Extracellular enzymes are major drivers of biogeochemical nutrient and carbon cycling in surface water. While photoinactivation is regarded as a major inactivation process of these enzymes, the underlying molecular changes have received little attention. Here, we determine the inactivation mechanisms of enzymes in surface waters. We track changes in activity during exposure to external stress (i.e., light and oxidants) and combine this with information on molecular modifications of the enzymes‘ structure.
In our recent study, we demonstrate how light exposure leads to a rapid loss of phosphatase, aminopeptidase and glucosidase activities of biofilm samples and model enzymes. An optimized proteomics approach allowed simultaneous observation of inactivation and molecular changes. Site-specific fingerprints of degradation kinetics have been generated and visualized in the three-dimensional proteins and intramolecular reactions could be traced within the molecule.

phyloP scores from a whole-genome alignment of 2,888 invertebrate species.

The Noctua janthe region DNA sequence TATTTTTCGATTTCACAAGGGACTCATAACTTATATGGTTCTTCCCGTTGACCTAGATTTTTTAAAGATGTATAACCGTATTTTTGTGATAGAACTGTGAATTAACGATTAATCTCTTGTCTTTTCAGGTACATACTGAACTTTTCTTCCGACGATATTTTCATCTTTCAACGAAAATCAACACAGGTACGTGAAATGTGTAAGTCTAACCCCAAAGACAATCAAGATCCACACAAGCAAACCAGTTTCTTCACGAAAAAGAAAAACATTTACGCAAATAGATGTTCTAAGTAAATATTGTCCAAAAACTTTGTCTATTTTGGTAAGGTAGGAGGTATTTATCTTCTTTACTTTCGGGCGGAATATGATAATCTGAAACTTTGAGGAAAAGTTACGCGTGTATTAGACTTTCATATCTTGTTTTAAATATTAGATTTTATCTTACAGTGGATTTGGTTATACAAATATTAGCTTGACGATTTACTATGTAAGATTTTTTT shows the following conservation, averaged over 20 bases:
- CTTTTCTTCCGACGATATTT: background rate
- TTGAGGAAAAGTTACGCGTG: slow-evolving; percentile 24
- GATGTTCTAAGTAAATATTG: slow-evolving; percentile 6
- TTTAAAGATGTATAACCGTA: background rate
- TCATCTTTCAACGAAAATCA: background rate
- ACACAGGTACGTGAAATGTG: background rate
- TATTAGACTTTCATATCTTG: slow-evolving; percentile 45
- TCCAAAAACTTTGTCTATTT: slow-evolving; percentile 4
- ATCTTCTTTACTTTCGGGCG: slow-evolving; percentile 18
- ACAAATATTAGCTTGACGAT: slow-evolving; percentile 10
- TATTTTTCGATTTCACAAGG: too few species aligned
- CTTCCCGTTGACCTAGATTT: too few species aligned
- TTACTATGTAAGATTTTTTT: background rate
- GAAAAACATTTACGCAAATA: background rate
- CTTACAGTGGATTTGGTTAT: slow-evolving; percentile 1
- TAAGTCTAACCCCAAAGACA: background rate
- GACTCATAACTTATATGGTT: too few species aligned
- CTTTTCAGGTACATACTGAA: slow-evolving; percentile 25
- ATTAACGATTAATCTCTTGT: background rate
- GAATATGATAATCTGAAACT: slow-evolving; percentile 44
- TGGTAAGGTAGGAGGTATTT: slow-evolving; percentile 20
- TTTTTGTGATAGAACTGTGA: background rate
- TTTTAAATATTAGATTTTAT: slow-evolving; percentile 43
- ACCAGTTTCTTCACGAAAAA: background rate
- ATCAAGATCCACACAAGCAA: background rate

Currently, we demonstrate how proteomics techniques can be extended to other oxidative processes of enzymes including comprehensive suspect screening of oxidation products from discrete reactions such as with singlet oxygen.